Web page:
Upon formally resigning in July 2016, Mr Cameron indicated that he would be continuing to serve as an MP on the backbenches.
However, his resignation from his MP seat was shortly submitted and Mr Cameron left British politics in September 2016.
In October 2016, he was appointed chairman of the National Citizen Service Patrons, and was also appointed as president of Alzheimer’s Research UK in January 2017.
Mr Cameron has since been appointed to a number of roles in numerous sectors, including joining the data and software company Afiniti as chairman of the advisory board and advocacy and campaigning group ONE as director.
In September 2019, he released a memoir titled ‘For The Record’, which gave detailed insight into life at Number 10 for Mr Cameron. It is believed that he signed an £800,000 contract for the release of the book through HarperCollins.
Despite leaving politics in 2016, Mr Cameron found himself embroiled in a scandal in 2021, after it was revealed that the former Prime Minister lobbied government ministers and civil servants on behalf of Greensill Capital.
Mr Cameron worked as an advisor with the firm and earned a total of $10million for the total of 30 months part-time work. He had arranged for private meetings between bosses and then-Health Secretary Matt Hancock and, after the firm went bust during the Covid-19 pandemic, he lobbied ministers to bend rules and allow Greensil to receive loans from the Covid Corporate Financing Facility scheme.
Ultimately the loans were rejected by Chancellor Rishi Sunak but the scandal led to an investigation being launched into Greensill Capital’s access in government.
What is Theresa May doing now?
Unlike her predecessor, Mrs May returned the to backbenches after she resigned as Prime Minister in 2018.
She said that she wanted to “devote her full time” to serving her constituents in Maidenhead and she successfully retained her seat at the 2019 General Election.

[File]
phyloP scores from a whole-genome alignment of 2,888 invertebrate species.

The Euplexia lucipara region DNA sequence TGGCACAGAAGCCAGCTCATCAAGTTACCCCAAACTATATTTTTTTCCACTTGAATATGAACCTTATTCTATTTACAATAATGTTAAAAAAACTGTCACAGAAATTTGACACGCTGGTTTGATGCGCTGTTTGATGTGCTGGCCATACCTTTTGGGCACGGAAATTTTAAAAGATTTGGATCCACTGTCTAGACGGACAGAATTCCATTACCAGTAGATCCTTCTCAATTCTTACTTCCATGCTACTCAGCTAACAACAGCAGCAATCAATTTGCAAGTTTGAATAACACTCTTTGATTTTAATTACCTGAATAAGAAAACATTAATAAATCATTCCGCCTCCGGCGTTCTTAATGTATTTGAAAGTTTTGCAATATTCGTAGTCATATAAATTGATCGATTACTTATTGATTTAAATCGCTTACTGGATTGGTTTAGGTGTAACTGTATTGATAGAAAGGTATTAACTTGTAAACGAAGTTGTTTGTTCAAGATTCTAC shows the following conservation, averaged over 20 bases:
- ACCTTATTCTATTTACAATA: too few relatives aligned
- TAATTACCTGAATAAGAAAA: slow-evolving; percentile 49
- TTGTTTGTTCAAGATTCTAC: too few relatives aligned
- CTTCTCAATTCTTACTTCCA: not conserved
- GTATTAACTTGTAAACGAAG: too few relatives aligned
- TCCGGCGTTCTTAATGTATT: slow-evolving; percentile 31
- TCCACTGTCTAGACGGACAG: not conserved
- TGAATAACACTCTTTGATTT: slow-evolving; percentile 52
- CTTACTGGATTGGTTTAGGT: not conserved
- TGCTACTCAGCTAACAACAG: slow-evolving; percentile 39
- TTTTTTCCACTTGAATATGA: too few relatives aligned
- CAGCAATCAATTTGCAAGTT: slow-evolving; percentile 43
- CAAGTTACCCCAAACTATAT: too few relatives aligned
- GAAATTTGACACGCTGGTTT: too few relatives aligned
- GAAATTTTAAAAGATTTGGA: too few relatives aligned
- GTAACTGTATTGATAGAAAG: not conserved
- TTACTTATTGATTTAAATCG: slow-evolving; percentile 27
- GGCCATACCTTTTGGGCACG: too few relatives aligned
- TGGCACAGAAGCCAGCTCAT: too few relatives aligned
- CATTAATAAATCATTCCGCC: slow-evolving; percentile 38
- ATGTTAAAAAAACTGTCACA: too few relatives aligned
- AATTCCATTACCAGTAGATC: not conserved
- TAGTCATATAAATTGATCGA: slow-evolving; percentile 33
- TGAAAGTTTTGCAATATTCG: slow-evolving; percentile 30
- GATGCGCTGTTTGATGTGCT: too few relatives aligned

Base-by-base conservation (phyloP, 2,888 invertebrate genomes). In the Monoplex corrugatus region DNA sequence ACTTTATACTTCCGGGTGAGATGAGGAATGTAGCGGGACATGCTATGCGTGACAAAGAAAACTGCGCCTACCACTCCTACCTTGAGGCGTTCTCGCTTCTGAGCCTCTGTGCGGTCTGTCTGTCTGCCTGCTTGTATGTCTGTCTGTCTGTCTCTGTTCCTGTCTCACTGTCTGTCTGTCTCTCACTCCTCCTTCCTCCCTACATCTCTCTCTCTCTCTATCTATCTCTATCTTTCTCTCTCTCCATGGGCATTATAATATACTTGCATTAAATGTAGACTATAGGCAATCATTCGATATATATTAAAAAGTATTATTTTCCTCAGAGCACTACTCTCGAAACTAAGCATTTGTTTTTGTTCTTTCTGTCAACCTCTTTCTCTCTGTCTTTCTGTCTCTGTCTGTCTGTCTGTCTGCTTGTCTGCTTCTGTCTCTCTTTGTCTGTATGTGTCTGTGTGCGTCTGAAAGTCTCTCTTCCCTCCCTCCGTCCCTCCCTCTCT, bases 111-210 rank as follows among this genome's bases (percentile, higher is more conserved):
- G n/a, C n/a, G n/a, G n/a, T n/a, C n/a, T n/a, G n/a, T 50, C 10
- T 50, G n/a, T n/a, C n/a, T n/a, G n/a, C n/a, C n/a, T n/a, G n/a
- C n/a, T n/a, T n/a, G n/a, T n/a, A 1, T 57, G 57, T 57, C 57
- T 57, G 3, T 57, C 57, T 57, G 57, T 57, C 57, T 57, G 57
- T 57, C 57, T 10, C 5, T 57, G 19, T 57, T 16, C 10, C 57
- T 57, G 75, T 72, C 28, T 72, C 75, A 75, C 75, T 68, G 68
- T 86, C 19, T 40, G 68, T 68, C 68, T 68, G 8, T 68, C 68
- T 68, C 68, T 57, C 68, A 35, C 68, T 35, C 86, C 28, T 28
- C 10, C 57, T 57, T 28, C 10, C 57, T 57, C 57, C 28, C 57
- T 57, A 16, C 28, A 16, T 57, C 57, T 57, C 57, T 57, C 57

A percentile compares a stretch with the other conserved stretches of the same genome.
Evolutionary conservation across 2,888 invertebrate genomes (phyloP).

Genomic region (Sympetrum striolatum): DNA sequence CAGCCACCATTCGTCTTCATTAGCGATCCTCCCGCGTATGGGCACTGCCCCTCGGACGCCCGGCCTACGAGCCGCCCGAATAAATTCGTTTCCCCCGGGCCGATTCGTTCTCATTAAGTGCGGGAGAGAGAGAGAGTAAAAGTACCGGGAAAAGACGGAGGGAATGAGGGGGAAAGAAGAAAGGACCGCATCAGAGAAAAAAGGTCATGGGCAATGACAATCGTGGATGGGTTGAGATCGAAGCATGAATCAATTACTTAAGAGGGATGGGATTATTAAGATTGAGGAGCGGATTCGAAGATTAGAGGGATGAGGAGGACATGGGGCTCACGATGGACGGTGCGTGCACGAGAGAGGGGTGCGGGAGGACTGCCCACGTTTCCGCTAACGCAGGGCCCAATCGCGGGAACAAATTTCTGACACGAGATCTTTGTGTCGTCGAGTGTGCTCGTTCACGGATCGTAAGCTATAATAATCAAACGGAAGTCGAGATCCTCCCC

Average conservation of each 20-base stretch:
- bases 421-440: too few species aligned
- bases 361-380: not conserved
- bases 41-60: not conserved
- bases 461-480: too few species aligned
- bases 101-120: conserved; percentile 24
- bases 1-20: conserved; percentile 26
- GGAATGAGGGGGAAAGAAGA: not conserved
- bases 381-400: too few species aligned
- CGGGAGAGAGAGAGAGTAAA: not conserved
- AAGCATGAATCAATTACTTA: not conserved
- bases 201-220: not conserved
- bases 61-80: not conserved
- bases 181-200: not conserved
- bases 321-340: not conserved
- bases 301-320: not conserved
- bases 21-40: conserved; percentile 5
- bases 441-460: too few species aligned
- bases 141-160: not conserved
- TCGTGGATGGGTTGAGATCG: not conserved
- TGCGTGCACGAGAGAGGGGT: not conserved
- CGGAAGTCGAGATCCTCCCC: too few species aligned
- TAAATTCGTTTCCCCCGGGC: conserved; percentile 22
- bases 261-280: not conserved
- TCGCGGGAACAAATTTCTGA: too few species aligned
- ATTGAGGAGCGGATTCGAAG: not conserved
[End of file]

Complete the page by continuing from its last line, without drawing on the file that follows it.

Despite leading her party at one point, Ms May has had no issue disagreeing with Boris Johnson’s policies, having abstained in a vote for a second Covid lockdown, and defying the whip and voting against the party over cuts to foreign aid budget.
She has also been outspoken about her disdain for the Partygate scandal, telling Mr Johnson in the House of Commons: “Either my right honourable friend had not read the rules or didn’t understand what they meant and others around him, or they didn’t think the rules applied to Number 10. Which was it?”
Ms May’s future may lie in international politics, with the former Prime Minister’s name floated as a potential successor to Jens Stoltenberg as secretary-general of NATO, with Mr Stoltenberg set to retire in 2023.
What will Boris Johnson do after leaving Number 10?
After announcing his resignation, many are wondering what the next career step for Mr Johnson could be.
He could well stick around to continue to serve his constituents in Uxbridge and South Ruislip.
Prior to his career in politics, Mr Johnson worked in journalism and has continued to write opinion columns for UK broadsheets, so we could see him make a return to his roots.
Likewise, Mr Johnson has been credited as a master campaigner during his time as Prime Minister, which could see him move into an advisory role within government.